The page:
Premier hints at spring election as PEI PCs start nomination season

About 150 people attended Thursday night's meeting, which Premier Dennis King described as the start of the candidate nomination season.  (Rick Gibbs/CBC - photo credit)

About 150 people attended Thursday night’s meeting, which Premier Dennis King described as the start of the candidate nomination season. (Rick Gibbs/CBC – photo credit)

While there is no call for the PEI provincial elections yet, the nomination season is now under way for the parties and their candidates.

The first nominating meeting for the ruling Progressive Conservatives was held in Summerside on Thursday night when Councilwoman Barb Ramsay received the party’s approval for the nomination at 22 Summerside-South Drive.

About 150 people were in attendance, including local councillors, current and former Mayors of Summerside, Provincial Cabinet Ministers Dan Kutcher and Basil Stewart, and former Conservative Federal Minister and MP Gail Shea.

The district is currently held by Green MLA Steve Howard, who on Thursday afternoon announced his intention to run again in the next provincial election.

Rick Gibbs/CBC

Rick Gibbs/CBC

Ramsay is the first officially nominated candidate in 2023 among the four major parties. Before her was Dr. Herb Dickieson, who received the NDP nomination in District 25 O’Leary-Inverness last November.

Following Ramsay’s nomination, there will be a spate of nomination meetings from all parties in the coming weeks.

In the last month alone, about 30 people from the four parties have announced their intention to run, and more are making statements every day. The parties are also using their social media pages to announce nomination dates, many of which are coming soon.

There has been much speculation in recent months as to whether King will call spring elections or stick to the October 2, 2023 election date. Three of the last four provincial elections have been held in spring, including the last two in a row (2015 and 2019).

PEI holds elections every four years. Four years is April so I think all parties are getting ready. – Prime Minister Dennis King

Premier Dennis King was at the nominations meeting in Summerside on Thursday night, exactly four years to the day since he became party leader.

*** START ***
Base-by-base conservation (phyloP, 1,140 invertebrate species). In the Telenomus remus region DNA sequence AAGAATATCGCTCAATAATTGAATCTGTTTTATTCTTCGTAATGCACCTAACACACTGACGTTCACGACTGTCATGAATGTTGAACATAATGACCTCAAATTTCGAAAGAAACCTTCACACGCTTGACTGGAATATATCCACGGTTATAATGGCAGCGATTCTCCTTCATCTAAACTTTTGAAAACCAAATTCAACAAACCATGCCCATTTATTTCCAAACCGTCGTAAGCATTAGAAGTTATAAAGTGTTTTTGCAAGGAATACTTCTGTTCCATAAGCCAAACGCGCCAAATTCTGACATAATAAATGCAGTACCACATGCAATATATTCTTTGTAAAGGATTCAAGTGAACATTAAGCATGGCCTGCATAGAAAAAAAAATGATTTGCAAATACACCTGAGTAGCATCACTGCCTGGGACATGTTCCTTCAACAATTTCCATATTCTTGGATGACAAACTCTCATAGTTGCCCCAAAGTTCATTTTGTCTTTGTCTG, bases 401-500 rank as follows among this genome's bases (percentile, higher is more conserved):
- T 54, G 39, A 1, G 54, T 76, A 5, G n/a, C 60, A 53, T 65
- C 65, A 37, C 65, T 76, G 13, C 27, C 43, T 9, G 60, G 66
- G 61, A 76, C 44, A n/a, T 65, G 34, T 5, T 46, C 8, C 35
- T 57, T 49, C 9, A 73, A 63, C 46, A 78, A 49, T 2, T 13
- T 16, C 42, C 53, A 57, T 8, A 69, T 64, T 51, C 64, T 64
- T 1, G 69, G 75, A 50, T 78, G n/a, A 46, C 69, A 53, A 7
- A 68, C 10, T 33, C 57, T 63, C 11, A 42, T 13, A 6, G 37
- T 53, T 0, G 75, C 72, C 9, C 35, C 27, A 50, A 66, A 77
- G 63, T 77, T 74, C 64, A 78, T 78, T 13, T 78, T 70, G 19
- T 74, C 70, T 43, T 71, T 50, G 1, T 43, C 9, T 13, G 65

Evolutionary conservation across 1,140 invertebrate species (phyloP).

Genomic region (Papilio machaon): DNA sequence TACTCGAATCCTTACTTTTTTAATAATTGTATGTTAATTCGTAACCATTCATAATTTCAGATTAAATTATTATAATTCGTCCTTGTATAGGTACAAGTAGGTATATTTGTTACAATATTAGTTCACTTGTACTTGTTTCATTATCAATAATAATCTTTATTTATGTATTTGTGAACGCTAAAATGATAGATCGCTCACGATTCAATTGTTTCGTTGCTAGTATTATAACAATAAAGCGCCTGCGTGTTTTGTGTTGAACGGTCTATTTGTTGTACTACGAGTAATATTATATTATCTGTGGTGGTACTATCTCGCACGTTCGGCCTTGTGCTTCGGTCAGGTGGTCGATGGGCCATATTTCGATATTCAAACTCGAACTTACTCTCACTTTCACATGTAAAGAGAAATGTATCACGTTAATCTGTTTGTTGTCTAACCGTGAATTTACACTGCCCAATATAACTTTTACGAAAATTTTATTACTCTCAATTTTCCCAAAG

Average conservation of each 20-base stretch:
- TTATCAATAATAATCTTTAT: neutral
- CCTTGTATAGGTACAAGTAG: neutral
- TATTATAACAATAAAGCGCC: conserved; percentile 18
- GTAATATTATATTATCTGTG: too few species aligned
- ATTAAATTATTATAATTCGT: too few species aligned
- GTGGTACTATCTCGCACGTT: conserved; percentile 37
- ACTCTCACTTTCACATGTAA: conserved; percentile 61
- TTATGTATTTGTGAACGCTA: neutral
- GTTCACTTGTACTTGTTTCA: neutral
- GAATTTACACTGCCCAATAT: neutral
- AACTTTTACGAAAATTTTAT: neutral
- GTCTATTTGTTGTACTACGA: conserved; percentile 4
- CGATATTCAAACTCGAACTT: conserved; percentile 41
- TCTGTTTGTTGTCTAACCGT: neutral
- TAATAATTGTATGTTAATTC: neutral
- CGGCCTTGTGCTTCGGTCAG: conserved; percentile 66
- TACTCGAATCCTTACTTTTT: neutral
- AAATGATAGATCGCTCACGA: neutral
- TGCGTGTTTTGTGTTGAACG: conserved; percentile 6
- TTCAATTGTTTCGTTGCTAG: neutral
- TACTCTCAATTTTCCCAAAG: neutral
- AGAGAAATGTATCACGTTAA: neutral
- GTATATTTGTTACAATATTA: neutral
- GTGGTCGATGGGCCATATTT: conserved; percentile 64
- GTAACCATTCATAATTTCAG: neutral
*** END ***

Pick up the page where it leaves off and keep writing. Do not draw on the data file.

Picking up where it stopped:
He had the following to say about the election date: “At PEI we have elections every four years. Four years is April, so I think all parties are preparing for it.

“April is a time when we usually have elections to the PEI, but my job, as I continue to say…is just to try to do what I can to help the PEI move forward. That’s my main focus. The party is working hard on nominations for Be Ready, so if we’re going to call an election and need to have an election, we’re ready to go.”

“Clues keep getting louder and clearer”

Green Party leader Peter Bevan-Baker said on Friday the party already suspected that spring elections could be called and had been preparing for some time.

“We all know it’s coming,” he said. “Clues grow louder and clearer.”

We are preparing. Districts are cheered. People are very optimistic. – Sharon Cameron

Bevan-Baker said his party’s platform is “fairly complete” and expensive.

Liberal leader Sharon Cameron, who will run against Bevan-Baker in District 17 New Haven-Rocky Point, called out the prime minister while announcing her party’s readiness to vote.

“We have a prime minister who, over time, has made repeated commitments to the October election date set and then broken that promise,” Cameron said.

“We are preparing. The districts are cheered. People are very optimistic and a wind of change is blowing. The energy shifts a bit.”

“Without knowing the day, that’s the challenge”

For PEI elections, an election call means the immediate mobilization of the 27 electoral offices

“Without knowing the day, that’s the challenge,” said Tim Garrity, PEI’s chief electoral officer. “We need to book locations, we need to book office space for our return offices.”

Shane Hennessey/CBC

Shane Hennessey/CBC

Once the prime minister goes to the lieutenant governor to formally request the dissolution of the current legislature, the electoral process begins. The afternoon or evening when orders are issued means quick steps for Elections PEI, Garrity said, as all 27 return offices must be open by 9 a.m. the next morning.

Early elections bad for diversity?

The executive director of the PEI coalition for women in government, Sweta Daboo, said it would be much better for democracy and potential candidates if prime ministers stick to fixed election dates.

Shane Hennessey/CBC

Shane Hennessey/CBC

“We know that early elections are bad for attracting a multitude of candidates and just for democracy in general,” Daboo said.

“We know that young people in particular are disadvantaged because they have to quit their jobs for the election campaign and have to take unpaid leave.”

PCs are “really excited”

As of Friday night, the PCs had 18 people who had publicly stated their intention to run; the Greens had five; the Liberals had five; and the NDP five.

All candidates must first be nominated in their district. Most nominations tend to be uncontested, as was the case with Ramsay at Summerside.

Cody MacKay/CBC

Cody MacKay/CBC

PC Party President Sydney Gallant said there was a lot of energy in the room going into the provincial elections.

“This is really just the beginning of an exciting time for our party in the province,” she said.

There are still many nominations to come in the coming weeks, but Gallant said the PCs have no set date for when the party wants a full list of 27 full nominees.

“We’re all really looking forward to it,” she said. “Premier King has made it pretty clear it’s going to be some time in 2023, so we’re operating from there.”


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